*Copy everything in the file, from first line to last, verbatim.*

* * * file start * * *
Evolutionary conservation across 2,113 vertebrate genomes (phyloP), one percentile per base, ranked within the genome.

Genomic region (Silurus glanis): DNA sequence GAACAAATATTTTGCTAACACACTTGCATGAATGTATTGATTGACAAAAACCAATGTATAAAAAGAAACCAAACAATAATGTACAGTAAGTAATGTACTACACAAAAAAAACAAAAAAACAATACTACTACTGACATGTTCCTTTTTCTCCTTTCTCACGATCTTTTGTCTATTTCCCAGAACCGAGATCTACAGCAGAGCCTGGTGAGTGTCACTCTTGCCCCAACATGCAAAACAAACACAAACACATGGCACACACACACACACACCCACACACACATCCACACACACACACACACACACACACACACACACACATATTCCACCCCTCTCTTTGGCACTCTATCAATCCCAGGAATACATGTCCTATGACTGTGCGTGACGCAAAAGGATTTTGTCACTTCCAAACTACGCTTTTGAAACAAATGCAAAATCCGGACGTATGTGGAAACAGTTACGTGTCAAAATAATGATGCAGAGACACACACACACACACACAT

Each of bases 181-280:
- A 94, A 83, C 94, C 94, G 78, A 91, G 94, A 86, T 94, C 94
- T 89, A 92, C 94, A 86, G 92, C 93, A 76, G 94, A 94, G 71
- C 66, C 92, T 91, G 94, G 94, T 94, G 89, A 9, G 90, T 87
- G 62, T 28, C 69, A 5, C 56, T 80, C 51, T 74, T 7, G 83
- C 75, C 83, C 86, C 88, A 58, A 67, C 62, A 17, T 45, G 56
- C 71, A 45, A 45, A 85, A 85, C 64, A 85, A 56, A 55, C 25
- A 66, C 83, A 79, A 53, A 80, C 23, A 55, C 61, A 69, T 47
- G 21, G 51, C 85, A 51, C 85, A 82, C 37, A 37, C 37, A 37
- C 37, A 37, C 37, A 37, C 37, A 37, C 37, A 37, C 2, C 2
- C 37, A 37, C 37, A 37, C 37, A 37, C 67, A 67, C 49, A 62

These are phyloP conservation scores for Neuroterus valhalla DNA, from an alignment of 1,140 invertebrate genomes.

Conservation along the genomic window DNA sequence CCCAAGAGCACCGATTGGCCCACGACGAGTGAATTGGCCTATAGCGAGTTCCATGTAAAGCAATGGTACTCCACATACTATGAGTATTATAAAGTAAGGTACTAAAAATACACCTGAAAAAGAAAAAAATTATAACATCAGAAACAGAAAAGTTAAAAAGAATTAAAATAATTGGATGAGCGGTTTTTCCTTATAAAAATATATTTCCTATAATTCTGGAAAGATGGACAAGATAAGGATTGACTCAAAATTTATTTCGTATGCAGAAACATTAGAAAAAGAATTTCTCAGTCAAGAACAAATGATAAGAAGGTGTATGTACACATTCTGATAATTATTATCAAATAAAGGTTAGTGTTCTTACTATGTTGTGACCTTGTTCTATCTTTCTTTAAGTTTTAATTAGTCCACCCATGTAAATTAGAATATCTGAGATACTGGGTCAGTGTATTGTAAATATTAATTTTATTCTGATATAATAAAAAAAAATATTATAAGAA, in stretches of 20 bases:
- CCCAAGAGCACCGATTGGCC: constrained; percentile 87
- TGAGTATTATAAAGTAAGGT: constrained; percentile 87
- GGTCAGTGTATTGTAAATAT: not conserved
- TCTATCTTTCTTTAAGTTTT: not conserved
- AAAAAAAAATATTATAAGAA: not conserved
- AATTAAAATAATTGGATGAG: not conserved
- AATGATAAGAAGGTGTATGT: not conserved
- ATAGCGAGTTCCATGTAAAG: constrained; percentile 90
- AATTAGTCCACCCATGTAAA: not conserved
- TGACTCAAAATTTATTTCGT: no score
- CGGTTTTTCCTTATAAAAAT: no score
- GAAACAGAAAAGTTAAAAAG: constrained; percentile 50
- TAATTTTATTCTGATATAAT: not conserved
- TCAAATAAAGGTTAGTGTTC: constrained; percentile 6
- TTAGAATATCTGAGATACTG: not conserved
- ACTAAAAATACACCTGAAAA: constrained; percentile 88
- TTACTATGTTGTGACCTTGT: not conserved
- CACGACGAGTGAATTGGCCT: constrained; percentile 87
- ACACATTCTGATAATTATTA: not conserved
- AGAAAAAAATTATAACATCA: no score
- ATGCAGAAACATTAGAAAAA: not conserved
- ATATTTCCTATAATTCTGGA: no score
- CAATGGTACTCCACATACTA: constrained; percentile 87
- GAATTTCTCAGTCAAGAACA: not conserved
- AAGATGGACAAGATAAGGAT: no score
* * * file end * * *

Evolutionary conservation across 2,113 vertebrate genomes (phyloP), one percentile per base, ranked within the genome.

Genomic region (Silurus glanis): DNA sequence GAACAAATATTTTGCTAACACACTTGCATGAATGTATTGATTGACAAAAACCAATGTATAAAAAGAAACCAAACAATAATGTACAGTAAGTAATGTACTACACAAAAAAAACAAAAAAACAATACTACTACTGACATGTTCCTTTTTCTCCTTTCTCACGATCTTTTGTCTATTTCCCAGAACCGAGATCTACAGCAGAGCCTGGTGAGTGTCACTCTTGCCCCAACATGCAAAACAAACACAAACACATGGCACACACACACACACACCCACACACACATCCACACACACACACACACACACACACACACACACACATATTCCACCCCTCTCTTTGGCACTCTATCAATCCCAGGAATACATGTCCTATGACTGTGCGTGACGCAAAAGGATTTTGTCACTTCCAAACTACGCTTTTGAAACAAATGCAAAATCCGGACGTATGTGGAAACAGTTACGTGTCAAAATAATGATGCAGAGACACACACACACACACACAT

Each of bases 181-280:
- A 94, A 83, C 94, C 94, G 78, A 91, G 94, A 86, T 94, C 94
- T 89, A 92, C 94, A 86, G 92, C 93, A 76, G 94, A 94, G 71
- C 66, C 92, T 91, G 94, G 94, T 94, G 89, A 9, G 90, T 87
- G 62, T 28, C 69, A 5, C 56, T 80, C 51, T 74, T 7, G 83
- C 75, C 83, C 86, C 88, A 58, A 67, C 62, A 17, T 45, G 56
- C 71, A 45, A 45, A 85, A 85, C 64, A 85, A 56, A 55, C 25
- A 66, C 83, A 79, A 53, A 80, C 23, A 55, C 61, A 69, T 47
- G 21, G 51, C 85, A 51, C 85, A 82, C 37, A 37, C 37, A 37
- C 37, A 37, C 37, A 37, C 37, A 37, C 37, A 37, C 2, C 2
- C 37, A 37, C 37, A 37, C 37, A 37, C 67, A 67, C 49, A 62

These are phyloP conservation scores for Neuroterus valhalla DNA, from an alignment of 1,140 invertebrate genomes.

Conservation along the genomic window DNA sequence CCCAAGAGCACCGATTGGCCCACGACGAGTGAATTGGCCTATAGCGAGTTCCATGTAAAGCAATGGTACTCCACATACTATGAGTATTATAAAGTAAGGTACTAAAAATACACCTGAAAAAGAAAAAAATTATAACATCAGAAACAGAAAAGTTAAAAAGAATTAAAATAATTGGATGAGCGGTTTTTCCTTATAAAAATATATTTCCTATAATTCTGGAAAGATGGACAAGATAAGGATTGACTCAAAATTTATTTCGTATGCAGAAACATTAGAAAAAGAATTTCTCAGTCAAGAACAAATGATAAGAAGGTGTATGTACACATTCTGATAATTATTATCAAATAAAGGTTAGTGTTCTTACTATGTTGTGACCTTGTTCTATCTTTCTTTAAGTTTTAATTAGTCCACCCATGTAAATTAGAATATCTGAGATACTGGGTCAGTGTATTGTAAATATTAATTTTATTCTGATATAATAAAAAAAAATATTATAAGAA, in stretches of 20 bases:
- CCCAAGAGCACCGATTGGCC: constrained; percentile 87
- TGAGTATTATAAAGTAAGGT: constrained; percentile 87
- GGTCAGTGTATTGTAAATAT: not conserved
- TCTATCTTTCTTTAAGTTTT: not conserved
- AAAAAAAAATATTATAAGAA: not conserved
- AATTAAAATAATTGGATGAG: not conserved
- AATGATAAGAAGGTGTATGT: not conserved
- ATAGCGAGTTCCATGTAAAG: constrained; percentile 90
- AATTAGTCCACCCATGTAAA: not conserved
- TGACTCAAAATTTATTTCGT: no score
- CGGTTTTTCCTTATAAAAAT: no score
- GAAACAGAAAAGTTAAAAAG: constrained; percentile 50
- TAATTTTATTCTGATATAAT: not conserved
- TCAAATAAAGGTTAGTGTTC: constrained; percentile 6
- TTAGAATATCTGAGATACTG: not conserved
- ACTAAAAATACACCTGAAAA: constrained; percentile 88
- TTACTATGTTGTGACCTTGT: not conserved
- CACGACGAGTGAATTGGCCT: constrained; percentile 87
- ACACATTCTGATAATTATTA: not conserved
- AGAAAAAAATTATAACATCA: no score
- ATGCAGAAACATTAGAAAAA: not conserved
- ATATTTCCTATAATTCTGGA: no score
- CAATGGTACTCCACATACTA: constrained; percentile 87
- GAATTTCTCAGTCAAGAACA: not conserved
- AAGATGGACAAGATAAGGAT: no score